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A fishing village on the coast of Sicily, Italy – 1867

'What a miserable damn life!'

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(Photo: vsig)


“My poor boy,” Grandpa tries softly, “what are you complaining about? You are healthy, you are a real fisherman, a professional, who can make a living. You can be proud of it. Each time we can save a little money, so that you can marry after a while ...” But Ntoni doesn't want to listen. He has served in the military, and has seen how rich people live in the city. That's what he wants, too: having fine clothes, strolling through the shop-lined streets or park, chatting a bit, dining out.

“I feel like a galley slave,” Ntoni bursts out, “sitting at the oar from Monday till Sunday, from early morning till late at night. And now we’ve also lost our house. And who will I marry then? Some other poor wretch?”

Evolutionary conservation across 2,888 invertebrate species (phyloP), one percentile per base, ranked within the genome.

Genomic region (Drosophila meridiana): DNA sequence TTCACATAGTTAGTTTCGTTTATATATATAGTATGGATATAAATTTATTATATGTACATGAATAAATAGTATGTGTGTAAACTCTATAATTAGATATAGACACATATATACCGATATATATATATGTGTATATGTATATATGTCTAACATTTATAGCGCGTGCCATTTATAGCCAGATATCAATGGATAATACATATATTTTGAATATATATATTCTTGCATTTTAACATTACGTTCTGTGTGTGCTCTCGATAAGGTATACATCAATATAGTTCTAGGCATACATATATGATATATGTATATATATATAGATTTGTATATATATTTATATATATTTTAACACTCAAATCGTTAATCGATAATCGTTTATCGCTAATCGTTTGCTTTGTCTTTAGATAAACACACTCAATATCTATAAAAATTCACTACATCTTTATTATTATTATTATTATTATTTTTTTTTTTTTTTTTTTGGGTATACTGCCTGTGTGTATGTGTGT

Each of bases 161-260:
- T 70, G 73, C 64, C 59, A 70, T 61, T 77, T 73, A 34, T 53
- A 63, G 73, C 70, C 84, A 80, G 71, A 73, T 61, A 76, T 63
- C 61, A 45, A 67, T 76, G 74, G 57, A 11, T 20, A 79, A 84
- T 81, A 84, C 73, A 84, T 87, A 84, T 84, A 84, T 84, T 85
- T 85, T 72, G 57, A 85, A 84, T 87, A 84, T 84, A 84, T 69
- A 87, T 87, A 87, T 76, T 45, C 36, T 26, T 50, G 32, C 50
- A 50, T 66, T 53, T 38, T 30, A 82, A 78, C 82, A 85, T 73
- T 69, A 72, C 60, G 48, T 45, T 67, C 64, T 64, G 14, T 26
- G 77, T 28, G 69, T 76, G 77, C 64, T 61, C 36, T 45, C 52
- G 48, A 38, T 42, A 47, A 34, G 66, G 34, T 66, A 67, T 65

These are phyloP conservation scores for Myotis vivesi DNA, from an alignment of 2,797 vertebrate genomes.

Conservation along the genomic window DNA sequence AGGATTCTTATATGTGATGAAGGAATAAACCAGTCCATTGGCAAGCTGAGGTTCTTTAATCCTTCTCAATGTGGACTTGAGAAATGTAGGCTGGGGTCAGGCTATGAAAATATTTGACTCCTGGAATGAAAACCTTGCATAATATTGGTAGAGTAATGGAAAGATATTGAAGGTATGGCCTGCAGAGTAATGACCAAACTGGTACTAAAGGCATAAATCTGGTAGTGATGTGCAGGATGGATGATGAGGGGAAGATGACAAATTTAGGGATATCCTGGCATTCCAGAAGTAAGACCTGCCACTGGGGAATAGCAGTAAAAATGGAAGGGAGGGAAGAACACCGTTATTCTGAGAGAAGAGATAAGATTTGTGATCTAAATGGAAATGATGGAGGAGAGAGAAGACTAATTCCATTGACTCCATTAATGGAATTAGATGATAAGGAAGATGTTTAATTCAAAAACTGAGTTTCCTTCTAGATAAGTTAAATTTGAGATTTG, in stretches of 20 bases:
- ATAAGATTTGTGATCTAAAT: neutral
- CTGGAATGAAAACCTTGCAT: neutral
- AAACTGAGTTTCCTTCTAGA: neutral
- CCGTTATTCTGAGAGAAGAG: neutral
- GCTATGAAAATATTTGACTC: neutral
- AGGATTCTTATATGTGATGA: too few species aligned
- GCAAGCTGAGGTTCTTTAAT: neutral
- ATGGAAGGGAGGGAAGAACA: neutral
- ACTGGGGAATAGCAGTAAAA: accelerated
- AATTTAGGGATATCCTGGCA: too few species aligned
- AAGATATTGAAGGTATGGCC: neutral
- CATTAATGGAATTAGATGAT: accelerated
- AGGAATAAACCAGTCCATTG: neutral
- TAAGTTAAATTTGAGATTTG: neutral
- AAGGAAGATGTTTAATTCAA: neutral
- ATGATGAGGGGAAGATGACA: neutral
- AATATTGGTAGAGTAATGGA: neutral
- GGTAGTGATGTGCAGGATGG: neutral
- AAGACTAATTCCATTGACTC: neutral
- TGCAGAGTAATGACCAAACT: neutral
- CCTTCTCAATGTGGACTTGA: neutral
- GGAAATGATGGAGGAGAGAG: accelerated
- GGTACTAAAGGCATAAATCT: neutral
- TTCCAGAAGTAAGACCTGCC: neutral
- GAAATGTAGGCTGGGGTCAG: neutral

Ntoni is right: they have had to sell their modest but charming house with a courtyard, and move into a small, shabby rental house. “Every family has its setbacks from time to time,” Grandpa answers quietly, “but don't worry, we will recover.” “Call this 'setbacks’?” Ntoni retorts. “Mother died of cholera, Father drowned at sea, and our savings have gone into fixing up the boat. That's our fate: poverty, working like a dog, and then being dinner for the sharks. Ugh, what a miserable damn life!”

for bigger picture click on this photo

(Photo: Daniele Di Mauro)


Ntoni turns around abruptly, and walks with long strides in the direction of the pub. Grandpa watches him go, shaking his head.


In the book The House by the Medlar-Tree (1881) the Italian author Giovanni Verga describes life in a small fishing village: the gossip and the jealousy, but also the solidarity and mutual support, especially in times of need.

Go to next page: The crossing - a river in Iceland – 1879
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